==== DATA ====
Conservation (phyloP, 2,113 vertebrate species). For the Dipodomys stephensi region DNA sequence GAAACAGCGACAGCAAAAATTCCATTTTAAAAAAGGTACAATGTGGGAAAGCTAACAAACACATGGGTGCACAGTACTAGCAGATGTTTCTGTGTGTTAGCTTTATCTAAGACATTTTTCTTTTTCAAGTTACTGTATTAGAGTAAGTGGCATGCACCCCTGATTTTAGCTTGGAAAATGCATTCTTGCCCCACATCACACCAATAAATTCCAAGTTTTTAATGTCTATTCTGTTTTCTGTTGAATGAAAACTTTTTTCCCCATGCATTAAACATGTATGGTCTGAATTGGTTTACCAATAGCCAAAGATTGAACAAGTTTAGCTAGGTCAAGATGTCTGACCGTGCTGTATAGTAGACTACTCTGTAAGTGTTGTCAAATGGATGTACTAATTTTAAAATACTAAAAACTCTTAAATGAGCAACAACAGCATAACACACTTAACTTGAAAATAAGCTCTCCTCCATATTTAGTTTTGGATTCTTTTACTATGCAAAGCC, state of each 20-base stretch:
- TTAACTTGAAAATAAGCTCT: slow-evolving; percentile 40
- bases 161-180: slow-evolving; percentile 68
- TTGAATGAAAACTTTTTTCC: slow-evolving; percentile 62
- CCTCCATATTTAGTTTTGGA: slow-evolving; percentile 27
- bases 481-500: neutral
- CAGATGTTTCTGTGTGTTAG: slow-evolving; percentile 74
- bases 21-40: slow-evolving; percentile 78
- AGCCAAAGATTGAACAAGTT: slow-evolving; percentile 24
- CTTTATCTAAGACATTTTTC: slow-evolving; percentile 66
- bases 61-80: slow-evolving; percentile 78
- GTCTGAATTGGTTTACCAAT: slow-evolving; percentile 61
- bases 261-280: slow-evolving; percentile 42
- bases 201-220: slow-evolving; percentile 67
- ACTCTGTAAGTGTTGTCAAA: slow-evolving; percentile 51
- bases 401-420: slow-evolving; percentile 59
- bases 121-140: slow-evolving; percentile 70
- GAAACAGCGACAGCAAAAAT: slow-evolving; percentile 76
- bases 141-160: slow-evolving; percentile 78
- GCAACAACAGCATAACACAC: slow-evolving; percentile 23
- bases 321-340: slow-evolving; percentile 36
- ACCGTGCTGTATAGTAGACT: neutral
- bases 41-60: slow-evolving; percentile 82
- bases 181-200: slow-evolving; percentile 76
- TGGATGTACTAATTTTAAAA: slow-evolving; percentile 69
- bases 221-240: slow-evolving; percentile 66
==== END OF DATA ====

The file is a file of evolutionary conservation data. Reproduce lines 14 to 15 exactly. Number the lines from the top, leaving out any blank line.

- bases 201-220: slow-evolving; percentile 67
- ACTCTGTAAGTGTTGTCAAA: slow-evolving; percentile 51